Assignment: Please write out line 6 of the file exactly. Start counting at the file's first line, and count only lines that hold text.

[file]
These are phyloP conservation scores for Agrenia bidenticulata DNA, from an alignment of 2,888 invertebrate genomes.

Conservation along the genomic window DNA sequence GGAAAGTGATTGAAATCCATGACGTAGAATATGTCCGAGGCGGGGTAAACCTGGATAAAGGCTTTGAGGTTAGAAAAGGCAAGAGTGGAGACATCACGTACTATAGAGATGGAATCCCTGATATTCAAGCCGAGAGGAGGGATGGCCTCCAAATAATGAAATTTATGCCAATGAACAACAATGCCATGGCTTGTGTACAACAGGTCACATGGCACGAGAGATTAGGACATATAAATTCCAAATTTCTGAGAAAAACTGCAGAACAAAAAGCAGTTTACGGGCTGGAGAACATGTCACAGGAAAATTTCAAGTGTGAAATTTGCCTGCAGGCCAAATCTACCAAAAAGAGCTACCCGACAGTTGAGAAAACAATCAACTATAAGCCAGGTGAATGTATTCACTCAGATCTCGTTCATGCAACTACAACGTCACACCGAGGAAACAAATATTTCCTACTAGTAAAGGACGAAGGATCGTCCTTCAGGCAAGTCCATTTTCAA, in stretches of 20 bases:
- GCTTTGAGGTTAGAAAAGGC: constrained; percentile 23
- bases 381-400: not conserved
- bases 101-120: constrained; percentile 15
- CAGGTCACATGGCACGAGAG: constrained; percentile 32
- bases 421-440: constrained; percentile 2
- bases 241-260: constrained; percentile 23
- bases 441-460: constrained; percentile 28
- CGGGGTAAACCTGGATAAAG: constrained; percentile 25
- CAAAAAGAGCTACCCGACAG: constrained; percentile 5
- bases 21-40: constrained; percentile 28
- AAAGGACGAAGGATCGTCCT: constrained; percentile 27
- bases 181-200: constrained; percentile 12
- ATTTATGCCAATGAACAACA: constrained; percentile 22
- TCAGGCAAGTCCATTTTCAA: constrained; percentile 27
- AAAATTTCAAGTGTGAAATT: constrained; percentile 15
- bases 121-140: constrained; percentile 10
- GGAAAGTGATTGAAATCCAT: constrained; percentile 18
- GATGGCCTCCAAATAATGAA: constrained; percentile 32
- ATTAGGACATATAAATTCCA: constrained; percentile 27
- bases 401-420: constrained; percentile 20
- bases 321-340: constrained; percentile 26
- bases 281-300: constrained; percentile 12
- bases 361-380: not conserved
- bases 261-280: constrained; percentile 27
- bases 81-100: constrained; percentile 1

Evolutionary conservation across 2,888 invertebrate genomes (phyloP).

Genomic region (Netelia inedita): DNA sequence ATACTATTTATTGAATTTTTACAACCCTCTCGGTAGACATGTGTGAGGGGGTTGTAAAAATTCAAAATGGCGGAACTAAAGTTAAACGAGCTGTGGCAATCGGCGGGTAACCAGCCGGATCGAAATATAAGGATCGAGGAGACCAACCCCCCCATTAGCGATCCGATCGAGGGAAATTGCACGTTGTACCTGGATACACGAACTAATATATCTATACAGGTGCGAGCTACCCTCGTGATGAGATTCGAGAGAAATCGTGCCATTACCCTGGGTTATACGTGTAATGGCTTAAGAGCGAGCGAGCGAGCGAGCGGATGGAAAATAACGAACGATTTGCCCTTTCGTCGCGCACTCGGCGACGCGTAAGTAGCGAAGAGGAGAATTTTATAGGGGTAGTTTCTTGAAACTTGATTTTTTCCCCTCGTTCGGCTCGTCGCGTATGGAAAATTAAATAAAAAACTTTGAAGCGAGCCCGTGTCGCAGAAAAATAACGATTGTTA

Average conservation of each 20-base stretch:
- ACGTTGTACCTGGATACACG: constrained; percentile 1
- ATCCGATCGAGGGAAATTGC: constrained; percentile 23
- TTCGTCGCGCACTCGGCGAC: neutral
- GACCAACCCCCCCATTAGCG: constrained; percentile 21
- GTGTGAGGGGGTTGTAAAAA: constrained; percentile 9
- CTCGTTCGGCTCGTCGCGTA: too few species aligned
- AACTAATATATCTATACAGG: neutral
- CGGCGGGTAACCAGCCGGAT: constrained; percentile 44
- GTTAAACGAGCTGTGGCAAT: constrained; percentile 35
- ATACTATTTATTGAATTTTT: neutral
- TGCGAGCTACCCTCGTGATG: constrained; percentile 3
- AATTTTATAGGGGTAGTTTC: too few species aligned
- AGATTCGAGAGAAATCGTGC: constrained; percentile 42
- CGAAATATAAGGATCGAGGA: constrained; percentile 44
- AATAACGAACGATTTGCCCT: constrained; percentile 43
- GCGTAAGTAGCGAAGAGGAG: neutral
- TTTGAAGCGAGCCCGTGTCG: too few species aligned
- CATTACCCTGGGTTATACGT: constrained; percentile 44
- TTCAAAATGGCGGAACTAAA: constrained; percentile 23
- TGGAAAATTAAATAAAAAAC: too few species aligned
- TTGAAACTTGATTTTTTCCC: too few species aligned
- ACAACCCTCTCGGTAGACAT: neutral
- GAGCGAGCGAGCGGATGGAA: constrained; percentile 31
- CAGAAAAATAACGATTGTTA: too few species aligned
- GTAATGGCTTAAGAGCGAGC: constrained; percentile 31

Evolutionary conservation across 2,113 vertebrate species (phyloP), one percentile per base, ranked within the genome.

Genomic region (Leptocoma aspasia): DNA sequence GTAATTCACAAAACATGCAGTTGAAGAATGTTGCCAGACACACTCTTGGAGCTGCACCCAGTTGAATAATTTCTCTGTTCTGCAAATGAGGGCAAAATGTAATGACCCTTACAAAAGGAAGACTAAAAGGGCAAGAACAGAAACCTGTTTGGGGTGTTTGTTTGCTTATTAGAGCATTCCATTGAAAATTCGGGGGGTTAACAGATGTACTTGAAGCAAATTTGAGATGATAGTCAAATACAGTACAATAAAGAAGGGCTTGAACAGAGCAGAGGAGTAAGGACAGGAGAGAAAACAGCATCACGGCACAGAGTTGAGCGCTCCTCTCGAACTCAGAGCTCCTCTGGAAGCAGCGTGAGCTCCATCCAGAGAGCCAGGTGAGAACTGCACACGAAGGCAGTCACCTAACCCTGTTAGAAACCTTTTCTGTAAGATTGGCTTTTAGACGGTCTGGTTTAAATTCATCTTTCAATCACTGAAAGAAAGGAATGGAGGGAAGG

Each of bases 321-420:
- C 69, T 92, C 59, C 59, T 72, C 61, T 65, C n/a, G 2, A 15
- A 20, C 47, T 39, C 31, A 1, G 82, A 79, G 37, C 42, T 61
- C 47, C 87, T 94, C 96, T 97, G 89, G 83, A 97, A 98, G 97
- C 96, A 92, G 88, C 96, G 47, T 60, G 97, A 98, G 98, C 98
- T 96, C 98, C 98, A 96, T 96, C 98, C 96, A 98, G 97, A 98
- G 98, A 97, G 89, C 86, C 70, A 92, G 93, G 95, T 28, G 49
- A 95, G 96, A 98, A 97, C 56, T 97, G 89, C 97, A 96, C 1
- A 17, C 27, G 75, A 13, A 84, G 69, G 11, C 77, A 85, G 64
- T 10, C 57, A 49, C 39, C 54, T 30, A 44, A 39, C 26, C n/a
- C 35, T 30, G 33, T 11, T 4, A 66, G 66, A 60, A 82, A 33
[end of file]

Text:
- CAGGTCACATGGCACGAGAG: constrained; percentile 32